What are Stock Market Sectors & Industries?

What are Stock Market Sectors & Industries?

The stock market is divided into sectors to categorize companies based on the industry or business they operate in. Within each sector, there are multiple industries.

The Global Industry Classification Standard (GICS) is a widely used system for categorizing companies into sectors and industries in the global stock market. GICS was developed jointly by MSCI (formerly Morgan Stanley Capital International) and S&P Dow Jones Indices, and it serves as a standardized framework to classify publicly traded companies based on their primary business activities.

GICS has a hierarchical structure with four main levels:

Sector: This is the broadest level of classification and represents the highest-level grouping of related industries. There are 11 sectors in total, such as Technology, Health Care, Financials, Energy, Consumer Discretionary, etc.

Industry Group: Each sector is further divided into industry groups. These groups represent a more specific set of industries within the sector. For example, the Technology sector includes industry groups like Software & Services, Hardware, and Semiconductors & Semiconductor Equipment.

Industry: The industry level provides even greater granularity. It classifies companies based on more specific commonalities in their core business activities. For instance, within the Software & Services industry group, you might find companies involved in software development, IT consulting, or internet services.

Sub-Industry: This is the most detailed level of classification, identifying companies within a very specific niche of an industry. For example, within the Software industry, you might have sub-industries like Enterprise Software or Application Software.

GICS is designed to provide a consistent and standardized framework for classifying companies globally. This means that companies from different countries and regions can be compared more easily because they are categorized in the same way.

GICS is periodically updated to reflect changes in the business landscape and the emergence of new industries. This rebalancing ensures that the classification system remains relevant and accurate. Companies can also change their GICS classification if their primary business activities shift significantly.

Investors and analysts use GICS to segment the stock market into different sectors and industries, allowing them to analyze and track the performance of companies within specific categories. It helps investors make informed decisions about portfolio allocation and risk management.

Many stock market indices, such as the S&P 500 or the MSCI World Index, are based on GICS classifications. These indices provide benchmarks for the performance of different sectors and industries.

S&P 500 heatmap finviz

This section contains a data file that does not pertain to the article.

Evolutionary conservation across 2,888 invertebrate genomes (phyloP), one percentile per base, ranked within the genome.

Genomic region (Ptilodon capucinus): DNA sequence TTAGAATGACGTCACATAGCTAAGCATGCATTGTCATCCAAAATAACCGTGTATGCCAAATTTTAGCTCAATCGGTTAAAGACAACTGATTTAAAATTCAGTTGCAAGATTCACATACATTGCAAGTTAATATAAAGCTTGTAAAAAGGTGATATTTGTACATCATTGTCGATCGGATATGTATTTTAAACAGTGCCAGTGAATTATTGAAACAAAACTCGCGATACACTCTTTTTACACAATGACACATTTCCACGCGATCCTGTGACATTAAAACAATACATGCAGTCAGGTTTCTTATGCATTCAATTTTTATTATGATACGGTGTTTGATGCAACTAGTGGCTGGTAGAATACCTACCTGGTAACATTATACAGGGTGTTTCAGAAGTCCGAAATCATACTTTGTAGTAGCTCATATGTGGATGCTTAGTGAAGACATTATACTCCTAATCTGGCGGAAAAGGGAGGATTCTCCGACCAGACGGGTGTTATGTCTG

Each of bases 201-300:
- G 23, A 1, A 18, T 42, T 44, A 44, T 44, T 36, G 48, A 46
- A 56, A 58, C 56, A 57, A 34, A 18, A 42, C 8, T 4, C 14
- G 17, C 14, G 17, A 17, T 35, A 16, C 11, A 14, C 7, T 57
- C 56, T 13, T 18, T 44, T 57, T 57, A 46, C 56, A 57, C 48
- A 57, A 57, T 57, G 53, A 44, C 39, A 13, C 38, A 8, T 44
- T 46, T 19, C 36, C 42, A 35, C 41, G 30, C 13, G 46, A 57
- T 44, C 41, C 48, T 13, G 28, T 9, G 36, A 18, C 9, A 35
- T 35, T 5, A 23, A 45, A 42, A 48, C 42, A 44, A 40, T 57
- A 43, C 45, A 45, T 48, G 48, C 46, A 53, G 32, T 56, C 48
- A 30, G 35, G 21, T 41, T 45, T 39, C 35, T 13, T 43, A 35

In the United States, when you analyze the composition of the S&P 500, finviz offers an illustrative tool in the form of a heat map, which effectively visualizes the performance of individual sectors. For instance, when you focus on the technology sector, you’ll notice distinct sub-industries like software and semiconductors, and within these sub-industries, you can identify specific companies such as Microsoft, Nvidia, and Apple.

Moreover, it becomes clear that the technology sector holds considerably more weight in the index compared to the industrial sector. Additionally, you can discern disparities in the performance of sectors, with some demonstrating robust performance while others fall behind.

What I’m emphasizing is that when a specific sector undergoes a decline, it usually has an adverse impact on the performance of most, if not all, companies within that sector. Conversely, when it performs well, the majority of companies within that sector tend to thrive as well.

The composition of sectors within the S&P 500 index fluctuates over time. Each sector’s representation is quantified as a percentage of the index’s total weight, and these percentages change as new industries emerge or experience significant growth, leading to some sectors expanding while others contract.

How the Economic Cycle Affects Stock Market Sectors?

Various sectors exhibit varying behaviors across the different phases of the economic cycle, which consists of four stages: early, mid, late, and recession. Different sectors outperform the overall market during specific phases. For instance, the consumer staples sector tends to outperform the market during a recessionary period.

To gain a better understanding, please refer to the table provided below.

Graph data from fidelity

(+ indicates sectors performing better than the market, – indicates sectors performing worse than the market, and empty cells indicate performance on par with the market.)

Now, let’s delve into each sector individually and examine their respective performance.

Consumer Staples:

Consumer staples encompass the goods that individuals use in their daily lives, such as food, beverages, cleaning supplies, personal hygiene items, toothpaste, alcoholic beverages, tobacco, and cosmetics. These are the items people consistently purchase, irrespective of the economic conditions, whether the economy is thriving or facing challenges.

Within the consumer staples sector, there are various industries, and within each of these industries, you’ll find sub-industries. For instance:


Consumer staples are noncyclical, meaning that whether the economy is in an upswing or a downturn, consumer staples don’t fluctuate in sync with economic cycles. This stability stems from the fact that the demand for these products remains relatively constant regardless of economic conditions.

The exchange-traded fund (ETF) representing the consumer staples sector is identified as XLP


The energy sector refers to a broad category of the economy that encompasses companies and activities related to the production, distribution, and consumption of energy.

energy sector

The energy sector exhibits cyclical behavior, which implies that it is influenced by economic conditions, as well as factors such as commodity prices for oil and gas, and political events and regulations. All of these occurrences can exert an impact on the sector.

The exchange-traded fund (ETF) representing the energy sector is identified as XLE


The materials sector, also known as the basic materials sector, is a category of the economy that encompasses companies and industries involved in the extraction, processing, and production of raw materials and commodities.

materials sector

The materials sector’s performance is influenced by the health of the economy, the state of housing markets, and the demand for consumer goods, making it a sector that tends to follow economic cycles.

The exchange-traded fund (ETF) that represents the materials sector is known as XLB


The industrial sector consists of businesses offering commercial and industrial products and services. While it shares some similarities with the materials sector, there are two significant distinctions.